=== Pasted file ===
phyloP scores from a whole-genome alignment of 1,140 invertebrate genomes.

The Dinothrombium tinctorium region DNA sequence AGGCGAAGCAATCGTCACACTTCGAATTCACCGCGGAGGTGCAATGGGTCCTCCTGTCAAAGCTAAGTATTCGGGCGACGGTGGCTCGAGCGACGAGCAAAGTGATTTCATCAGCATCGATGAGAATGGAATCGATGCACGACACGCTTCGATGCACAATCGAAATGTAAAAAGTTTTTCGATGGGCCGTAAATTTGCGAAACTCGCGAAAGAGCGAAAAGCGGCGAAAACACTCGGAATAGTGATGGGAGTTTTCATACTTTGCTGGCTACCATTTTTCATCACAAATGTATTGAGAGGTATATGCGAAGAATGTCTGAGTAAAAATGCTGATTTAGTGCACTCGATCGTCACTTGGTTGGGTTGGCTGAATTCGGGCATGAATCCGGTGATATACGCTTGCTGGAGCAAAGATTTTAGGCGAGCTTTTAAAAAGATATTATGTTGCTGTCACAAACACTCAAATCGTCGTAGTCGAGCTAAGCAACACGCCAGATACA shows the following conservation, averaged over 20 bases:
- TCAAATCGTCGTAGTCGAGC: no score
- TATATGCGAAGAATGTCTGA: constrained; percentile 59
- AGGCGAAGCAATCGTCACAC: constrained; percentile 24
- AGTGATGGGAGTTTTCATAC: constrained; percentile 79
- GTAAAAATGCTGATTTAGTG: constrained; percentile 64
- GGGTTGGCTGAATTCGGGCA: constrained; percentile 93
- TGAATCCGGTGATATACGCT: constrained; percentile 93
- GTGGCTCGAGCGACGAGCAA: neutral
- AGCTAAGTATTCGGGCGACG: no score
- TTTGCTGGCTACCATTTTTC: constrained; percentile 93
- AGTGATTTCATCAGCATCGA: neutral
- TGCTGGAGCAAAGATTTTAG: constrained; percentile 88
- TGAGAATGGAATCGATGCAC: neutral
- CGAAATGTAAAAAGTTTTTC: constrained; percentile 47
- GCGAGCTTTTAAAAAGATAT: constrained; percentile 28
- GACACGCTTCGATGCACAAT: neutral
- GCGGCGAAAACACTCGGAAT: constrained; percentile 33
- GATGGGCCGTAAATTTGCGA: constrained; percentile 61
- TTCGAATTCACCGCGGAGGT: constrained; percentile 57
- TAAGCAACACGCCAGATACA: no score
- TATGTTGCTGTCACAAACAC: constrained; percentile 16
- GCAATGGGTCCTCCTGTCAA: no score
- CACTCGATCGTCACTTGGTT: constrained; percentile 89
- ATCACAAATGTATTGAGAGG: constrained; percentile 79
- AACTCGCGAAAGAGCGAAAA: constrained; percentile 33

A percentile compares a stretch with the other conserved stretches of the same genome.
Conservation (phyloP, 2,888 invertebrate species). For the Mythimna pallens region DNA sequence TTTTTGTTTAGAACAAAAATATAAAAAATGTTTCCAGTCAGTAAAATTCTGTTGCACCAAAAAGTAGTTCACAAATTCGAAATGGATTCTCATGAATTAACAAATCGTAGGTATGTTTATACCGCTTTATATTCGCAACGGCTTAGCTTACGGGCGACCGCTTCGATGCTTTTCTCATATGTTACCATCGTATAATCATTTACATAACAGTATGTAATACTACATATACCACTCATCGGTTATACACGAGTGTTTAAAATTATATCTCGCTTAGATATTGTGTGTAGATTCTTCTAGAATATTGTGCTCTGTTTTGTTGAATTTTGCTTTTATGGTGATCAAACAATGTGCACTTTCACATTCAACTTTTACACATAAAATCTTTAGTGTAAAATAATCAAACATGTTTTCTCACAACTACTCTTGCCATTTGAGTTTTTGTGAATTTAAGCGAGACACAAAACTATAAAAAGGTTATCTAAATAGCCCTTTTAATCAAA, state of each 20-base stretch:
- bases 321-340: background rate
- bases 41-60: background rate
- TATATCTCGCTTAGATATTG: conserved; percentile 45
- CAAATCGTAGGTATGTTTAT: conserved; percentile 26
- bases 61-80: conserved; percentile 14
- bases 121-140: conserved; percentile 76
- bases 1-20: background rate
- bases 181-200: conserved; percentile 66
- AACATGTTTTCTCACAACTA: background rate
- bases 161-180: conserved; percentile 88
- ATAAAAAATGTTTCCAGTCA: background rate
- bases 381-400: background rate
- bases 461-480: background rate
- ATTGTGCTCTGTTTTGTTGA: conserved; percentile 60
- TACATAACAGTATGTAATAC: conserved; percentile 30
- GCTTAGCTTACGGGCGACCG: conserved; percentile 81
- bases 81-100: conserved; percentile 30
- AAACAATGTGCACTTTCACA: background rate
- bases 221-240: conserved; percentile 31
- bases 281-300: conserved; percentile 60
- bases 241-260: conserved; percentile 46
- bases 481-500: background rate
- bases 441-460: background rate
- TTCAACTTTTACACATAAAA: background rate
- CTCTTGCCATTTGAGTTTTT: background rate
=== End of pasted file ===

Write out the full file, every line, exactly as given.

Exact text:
phyloP scores from a whole-genome alignment of 1,140 invertebrate genomes.

The Dinothrombium tinctorium region DNA sequence AGGCGAAGCAATCGTCACACTTCGAATTCACCGCGGAGGTGCAATGGGTCCTCCTGTCAAAGCTAAGTATTCGGGCGACGGTGGCTCGAGCGACGAGCAAAGTGATTTCATCAGCATCGATGAGAATGGAATCGATGCACGACACGCTTCGATGCACAATCGAAATGTAAAAAGTTTTTCGATGGGCCGTAAATTTGCGAAACTCGCGAAAGAGCGAAAAGCGGCGAAAACACTCGGAATAGTGATGGGAGTTTTCATACTTTGCTGGCTACCATTTTTCATCACAAATGTATTGAGAGGTATATGCGAAGAATGTCTGAGTAAAAATGCTGATTTAGTGCACTCGATCGTCACTTGGTTGGGTTGGCTGAATTCGGGCATGAATCCGGTGATATACGCTTGCTGGAGCAAAGATTTTAGGCGAGCTTTTAAAAAGATATTATGTTGCTGTCACAAACACTCAAATCGTCGTAGTCGAGCTAAGCAACACGCCAGATACA shows the following conservation, averaged over 20 bases:
- TCAAATCGTCGTAGTCGAGC: no score
- TATATGCGAAGAATGTCTGA: constrained; percentile 59
- AGGCGAAGCAATCGTCACAC: constrained; percentile 24
- AGTGATGGGAGTTTTCATAC: constrained; percentile 79
- GTAAAAATGCTGATTTAGTG: constrained; percentile 64
- GGGTTGGCTGAATTCGGGCA: constrained; percentile 93
- TGAATCCGGTGATATACGCT: constrained; percentile 93
- GTGGCTCGAGCGACGAGCAA: neutral
- AGCTAAGTATTCGGGCGACG: no score
- TTTGCTGGCTACCATTTTTC: constrained; percentile 93
- AGTGATTTCATCAGCATCGA: neutral
- TGCTGGAGCAAAGATTTTAG: constrained; percentile 88
- TGAGAATGGAATCGATGCAC: neutral
- CGAAATGTAAAAAGTTTTTC: constrained; percentile 47
- GCGAGCTTTTAAAAAGATAT: constrained; percentile 28
- GACACGCTTCGATGCACAAT: neutral
- GCGGCGAAAACACTCGGAAT: constrained; percentile 33
- GATGGGCCGTAAATTTGCGA: constrained; percentile 61
- TTCGAATTCACCGCGGAGGT: constrained; percentile 57
- TAAGCAACACGCCAGATACA: no score
- TATGTTGCTGTCACAAACAC: constrained; percentile 16
- GCAATGGGTCCTCCTGTCAA: no score
- CACTCGATCGTCACTTGGTT: constrained; percentile 89
- ATCACAAATGTATTGAGAGG: constrained; percentile 79
- AACTCGCGAAAGAGCGAAAA: constrained; percentile 33

A percentile compares a stretch with the other conserved stretches of the same genome.
Conservation (phyloP, 2,888 invertebrate species). For the Mythimna pallens region DNA sequence TTTTTGTTTAGAACAAAAATATAAAAAATGTTTCCAGTCAGTAAAATTCTGTTGCACCAAAAAGTAGTTCACAAATTCGAAATGGATTCTCATGAATTAACAAATCGTAGGTATGTTTATACCGCTTTATATTCGCAACGGCTTAGCTTACGGGCGACCGCTTCGATGCTTTTCTCATATGTTACCATCGTATAATCATTTACATAACAGTATGTAATACTACATATACCACTCATCGGTTATACACGAGTGTTTAAAATTATATCTCGCTTAGATATTGTGTGTAGATTCTTCTAGAATATTGTGCTCTGTTTTGTTGAATTTTGCTTTTATGGTGATCAAACAATGTGCACTTTCACATTCAACTTTTACACATAAAATCTTTAGTGTAAAATAATCAAACATGTTTTCTCACAACTACTCTTGCCATTTGAGTTTTTGTGAATTTAAGCGAGACACAAAACTATAAAAAGGTTATCTAAATAGCCCTTTTAATCAAA, state of each 20-base stretch:
- bases 321-340: background rate
- bases 41-60: background rate
- TATATCTCGCTTAGATATTG: conserved; percentile 45
- CAAATCGTAGGTATGTTTAT: conserved; percentile 26
- bases 61-80: conserved; percentile 14
- bases 121-140: conserved; percentile 76
- bases 1-20: background rate
- bases 181-200: conserved; percentile 66
- AACATGTTTTCTCACAACTA: background rate
- bases 161-180: conserved; percentile 88
- ATAAAAAATGTTTCCAGTCA: background rate
- bases 381-400: background rate
- bases 461-480: background rate
- ATTGTGCTCTGTTTTGTTGA: conserved; percentile 60
- TACATAACAGTATGTAATAC: conserved; percentile 30
- GCTTAGCTTACGGGCGACCG: conserved; percentile 81
- bases 81-100: conserved; percentile 30
- AAACAATGTGCACTTTCACA: background rate
- bases 221-240: conserved; percentile 31
- bases 281-300: conserved; percentile 60
- bases 241-260: conserved; percentile 46
- bases 481-500: background rate
- bases 441-460: background rate
- TTCAACTTTTACACATAAAA: background rate
- CTCTTGCCATTTGAGTTTTT: background rate